As practitioners who assist executors with completing and filing the Form 706 United States Estate (and Generation-Skipping Transfer) Tax Return (“Form 706”) know, Internal Revenue Code (“Code”) Section 2051 defines the taxable estate as the value of the gross estate less deductions taken under Code Sections 2053-2058. Section 2053 deals with deductions for funeral expenses, administration expenses, claims against the estate, and unpaid mortgages, or any indebtedness in respect of, property includible in the value of the decedent’s gross estate. The Internal Revenue Service (“IRS”) published final regulations for Code Section 2053 in 2009 (“2009 Regulations”) limiting the deduction for claims and expenses to the amounts actually paid in settlement or satisfaction of the item, with exceptions for ascertainable amounts, claims against the estate, and indebtedness. The 2009 Regulations contained reservations for future guidance on the application of present-value principles in determining the amount of the deduction under Code Section 2053. Among other items that include guidance on the deductibility of interest expense accruing on tax and penalties the estate owes, interest and expense accrued on certain loan obligations incurred by the estate, and amounts paid under a decedent’s personal guarantee, the recently promulgated proposed regulations (REG-130975-08) address proper use of present-value principles in determining the amount that an estate may deduct for funeral expenses, administration expenses, and certain claims.
The preamble to the proposed regulations makes clear that they sought to address the issue of the proper amount deductible under IRC 2053, especially in situations when the estate pays the obligation over time. According to Section 20.2053-3(d)(2) of the proposed regulations, interest on a loan entered into by an estate to facilitate payment of the estate’s tax or the administration of the estate may be deductible if the following are true: (1) the interest expense arises from an instrument or contractual arrangement that constitutes indebtedness under the applicable income tax regulations and principles of federal law; (2) the interest expense and loan are “bona fide in nature bases on all the facts and circumstances” and (3) the loan terms are “actually and necessarily incurred in the administration of the decedent’s estate.” The proposed regulations then expand on these concepts by including a list of eleven non-inclusive factors that collectively may support a finding that the requirements have been satisfied.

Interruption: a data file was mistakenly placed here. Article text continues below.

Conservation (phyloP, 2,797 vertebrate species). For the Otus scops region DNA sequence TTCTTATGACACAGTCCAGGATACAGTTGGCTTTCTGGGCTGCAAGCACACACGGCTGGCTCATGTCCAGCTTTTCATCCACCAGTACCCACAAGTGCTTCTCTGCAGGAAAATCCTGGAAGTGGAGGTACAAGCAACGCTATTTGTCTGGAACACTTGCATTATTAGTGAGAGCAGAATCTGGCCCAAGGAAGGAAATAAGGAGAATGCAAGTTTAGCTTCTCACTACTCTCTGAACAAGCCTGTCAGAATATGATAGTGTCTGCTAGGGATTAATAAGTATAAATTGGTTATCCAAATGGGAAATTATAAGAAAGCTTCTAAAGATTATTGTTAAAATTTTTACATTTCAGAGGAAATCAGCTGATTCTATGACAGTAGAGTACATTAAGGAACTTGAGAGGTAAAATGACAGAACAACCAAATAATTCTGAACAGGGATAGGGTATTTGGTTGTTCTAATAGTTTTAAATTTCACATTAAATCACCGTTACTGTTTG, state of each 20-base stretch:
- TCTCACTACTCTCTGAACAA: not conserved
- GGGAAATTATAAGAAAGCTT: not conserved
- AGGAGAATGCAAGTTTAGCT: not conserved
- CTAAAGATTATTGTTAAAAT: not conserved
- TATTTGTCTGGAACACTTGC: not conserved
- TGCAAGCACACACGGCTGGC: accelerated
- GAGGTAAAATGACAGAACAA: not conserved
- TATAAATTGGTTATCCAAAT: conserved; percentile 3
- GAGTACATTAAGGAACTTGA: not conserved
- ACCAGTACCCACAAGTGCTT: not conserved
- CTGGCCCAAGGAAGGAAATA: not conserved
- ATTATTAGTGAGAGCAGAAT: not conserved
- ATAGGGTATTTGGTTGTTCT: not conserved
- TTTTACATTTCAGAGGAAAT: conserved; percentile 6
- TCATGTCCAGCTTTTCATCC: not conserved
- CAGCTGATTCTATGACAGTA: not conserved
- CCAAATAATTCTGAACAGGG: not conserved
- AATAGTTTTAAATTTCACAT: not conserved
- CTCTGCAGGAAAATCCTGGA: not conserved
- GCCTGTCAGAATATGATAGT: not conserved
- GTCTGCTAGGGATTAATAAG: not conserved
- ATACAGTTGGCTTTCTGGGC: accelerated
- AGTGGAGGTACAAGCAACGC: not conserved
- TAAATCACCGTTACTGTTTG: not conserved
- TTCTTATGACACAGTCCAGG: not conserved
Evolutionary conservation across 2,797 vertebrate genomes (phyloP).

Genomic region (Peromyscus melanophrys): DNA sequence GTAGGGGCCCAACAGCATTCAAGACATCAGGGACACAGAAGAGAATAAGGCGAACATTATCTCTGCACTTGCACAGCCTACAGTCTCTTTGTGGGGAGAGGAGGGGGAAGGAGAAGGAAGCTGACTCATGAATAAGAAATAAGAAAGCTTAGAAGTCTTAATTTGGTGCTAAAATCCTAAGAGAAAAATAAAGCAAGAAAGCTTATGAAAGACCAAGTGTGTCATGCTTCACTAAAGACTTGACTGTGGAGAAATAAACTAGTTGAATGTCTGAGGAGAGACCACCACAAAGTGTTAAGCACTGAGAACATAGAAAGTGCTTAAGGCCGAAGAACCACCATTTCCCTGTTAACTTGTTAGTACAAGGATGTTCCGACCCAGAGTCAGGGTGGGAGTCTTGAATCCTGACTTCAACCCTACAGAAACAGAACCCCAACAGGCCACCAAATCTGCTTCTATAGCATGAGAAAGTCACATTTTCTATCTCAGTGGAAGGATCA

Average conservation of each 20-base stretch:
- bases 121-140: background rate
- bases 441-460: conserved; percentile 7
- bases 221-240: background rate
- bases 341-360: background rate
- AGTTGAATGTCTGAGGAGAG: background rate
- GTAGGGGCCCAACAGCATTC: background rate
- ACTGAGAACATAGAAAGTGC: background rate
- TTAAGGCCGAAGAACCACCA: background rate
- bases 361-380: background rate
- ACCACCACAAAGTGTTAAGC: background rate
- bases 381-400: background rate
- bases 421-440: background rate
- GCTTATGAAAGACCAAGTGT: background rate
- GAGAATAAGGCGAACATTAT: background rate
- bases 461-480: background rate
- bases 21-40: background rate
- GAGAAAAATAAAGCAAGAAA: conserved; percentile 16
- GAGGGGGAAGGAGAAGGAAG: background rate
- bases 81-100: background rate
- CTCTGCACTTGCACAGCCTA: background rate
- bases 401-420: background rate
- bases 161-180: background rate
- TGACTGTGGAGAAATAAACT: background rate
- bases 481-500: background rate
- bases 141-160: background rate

The preamble to the proposed regulations explains that estates often need additional time to pay every deductible claim and expense, but that most pay nearly all their ordinary expenses within the three-year period immediately following the decedent’s date of death, and thereby “strikes an appropriate balance between benefits and burdens” by setting the time during which the estate may deduct the entire value of a claim at three years. The proposed regulations amend the 2009 Regulations and require the estate to discount to present value amounts paid after the third anniversary of the decedent’s death and refer to that time from the date of death to the third anniversary as the “grace period.” While the proposed regulations make sense and may provide a more economically accurate deduction, they substantially undercut a previously significant payment tool for illiquid estates: the Graegin note.